“You know what’s the difference between Delhi and Lahore?” said Salman Taseer, as he stood on the terrace of a glittering dinner party. “They are the cars parked on the street below! Back home, there would have been rows of BMWs, Land Cruisers, but you still have your Marutis and Ambassadors,” he laughed. This was the early 1990s, the last days of pre-liberalised India, but the irony was not lost on Salman, who was acutely aware of his inheritance, of a nation carved out by powerful ruling Muslim zamindars and cigar-smoking gentry, while here was India, obstinately upholding democracy and self-sufficiency, not needing the status symbol of an imported car.
However, on every visit to Delhi or Mumbai, which was about once every five years since the ’90s, Salman would never fail to be astonished with the moving picture of modern India—of openness, forwardness, inclusiveness, and its commitment to freedom and survival. He instantly warmed up to Delhi’s swanky crystal-crusted drawing rooms but never failed to point out to questioning friends the extravagant and splashy Lahore and Karachi parties—the unmatched hyper excesses of dancing girls, overpriced Scotch and wines, and bejewelled socialites. Yet, he would say, as he met feisty women who had walked out of bad marriages, or live-in relationships, “This would never happen even in privileged Pakistan.”
Ironically, his first taste of the fascinating drama of New India came with a torrid love affair in Delhi in 1980. He had just written an acclaimed book, Bhutto: A Political Biography—on his late political leader, Zulfiqar Ali Bhutto, who was hanged by the military dictator Zia-ul-Haq—and he arrived in Delhi for the first time as an adult, on a promotional tour. At a press meet, he met the journalist Tavleen Singh, and the two went headlong into a love affair that lasted through his week-long stay.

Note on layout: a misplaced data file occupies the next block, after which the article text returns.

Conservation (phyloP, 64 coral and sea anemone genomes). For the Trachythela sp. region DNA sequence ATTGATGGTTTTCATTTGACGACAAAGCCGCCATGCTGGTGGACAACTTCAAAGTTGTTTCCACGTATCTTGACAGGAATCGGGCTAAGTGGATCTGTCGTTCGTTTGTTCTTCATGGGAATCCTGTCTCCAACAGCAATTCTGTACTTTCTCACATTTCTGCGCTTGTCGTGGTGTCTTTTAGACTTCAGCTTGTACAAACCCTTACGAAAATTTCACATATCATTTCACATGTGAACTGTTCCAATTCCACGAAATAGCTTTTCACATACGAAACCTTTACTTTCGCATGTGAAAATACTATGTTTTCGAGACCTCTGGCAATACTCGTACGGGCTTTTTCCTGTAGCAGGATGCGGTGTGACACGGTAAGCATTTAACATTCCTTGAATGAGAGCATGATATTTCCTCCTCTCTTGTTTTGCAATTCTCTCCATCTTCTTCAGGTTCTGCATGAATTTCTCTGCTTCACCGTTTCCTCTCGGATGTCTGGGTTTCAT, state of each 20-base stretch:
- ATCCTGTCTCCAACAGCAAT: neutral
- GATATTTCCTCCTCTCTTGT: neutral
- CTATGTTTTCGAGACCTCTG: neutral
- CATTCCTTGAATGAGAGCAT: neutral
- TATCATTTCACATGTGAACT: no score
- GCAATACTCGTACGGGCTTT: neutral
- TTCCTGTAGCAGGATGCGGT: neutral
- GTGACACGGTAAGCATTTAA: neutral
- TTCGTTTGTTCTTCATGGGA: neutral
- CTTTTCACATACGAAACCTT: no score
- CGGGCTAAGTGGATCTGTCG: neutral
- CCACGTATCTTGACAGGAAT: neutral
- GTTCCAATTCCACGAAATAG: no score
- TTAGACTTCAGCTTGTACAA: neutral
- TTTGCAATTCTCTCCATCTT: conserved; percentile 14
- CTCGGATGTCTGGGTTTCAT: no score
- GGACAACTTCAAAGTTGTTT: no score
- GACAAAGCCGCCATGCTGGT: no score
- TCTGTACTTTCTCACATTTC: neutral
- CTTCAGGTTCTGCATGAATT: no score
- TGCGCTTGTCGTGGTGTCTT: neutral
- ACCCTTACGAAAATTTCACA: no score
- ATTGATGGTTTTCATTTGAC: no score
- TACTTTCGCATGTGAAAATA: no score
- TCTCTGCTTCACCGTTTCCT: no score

Salman returned to Lahore, to his wife and three children, only to discover that Tavleen was going to have a baby. It was easy for a brash Punjabi Muslim to carry along a consort, but it was a bold Tavleen who agreed to continue the relationship secretly for as long as they could.
The relationship did not last very long—even as the stopgap family moved from Delhi to London to Dubai—and after two years, they split. Were the reasons political or personal? Salman had fled to Dubai in the early ’80s, after being tortured in a dungeon in the historic Lahore Fort by the Zia regime, and was running two successful accountancy and management firms in the eye-popping Emirates.
The reason was there for all to see. Bollywood’s scandal sheets were feverishly writing about the very public love affair of its statuesque star, Simi Garewal, with a mystery Pakistani businessman in Dubai! In its typical lurid style, filmi hacks gave breathless reports of the stormy blow-ups and public confrontations between the trio, of love, infidelity and betrayal.
Salman was always bemused when asked if he had gone from radical renegade to heartbreaker playboy of the pleasure-seeking ’80s, but he was integral to the jet-set world of the new enterprising sheikhs. The Taseer-Simi Garewal romance was the stuff of the sheikhdom joyride in Dubai and Sharjah, the decade of consuming cricket, when the men in pyjamas played for merchant Arabs, betting cartels, mafia dons and businessmen. It brought the deadly fix of glamour, sport and business, libidinous partying and playing. As one socialite recalls, “It was intoxicating.”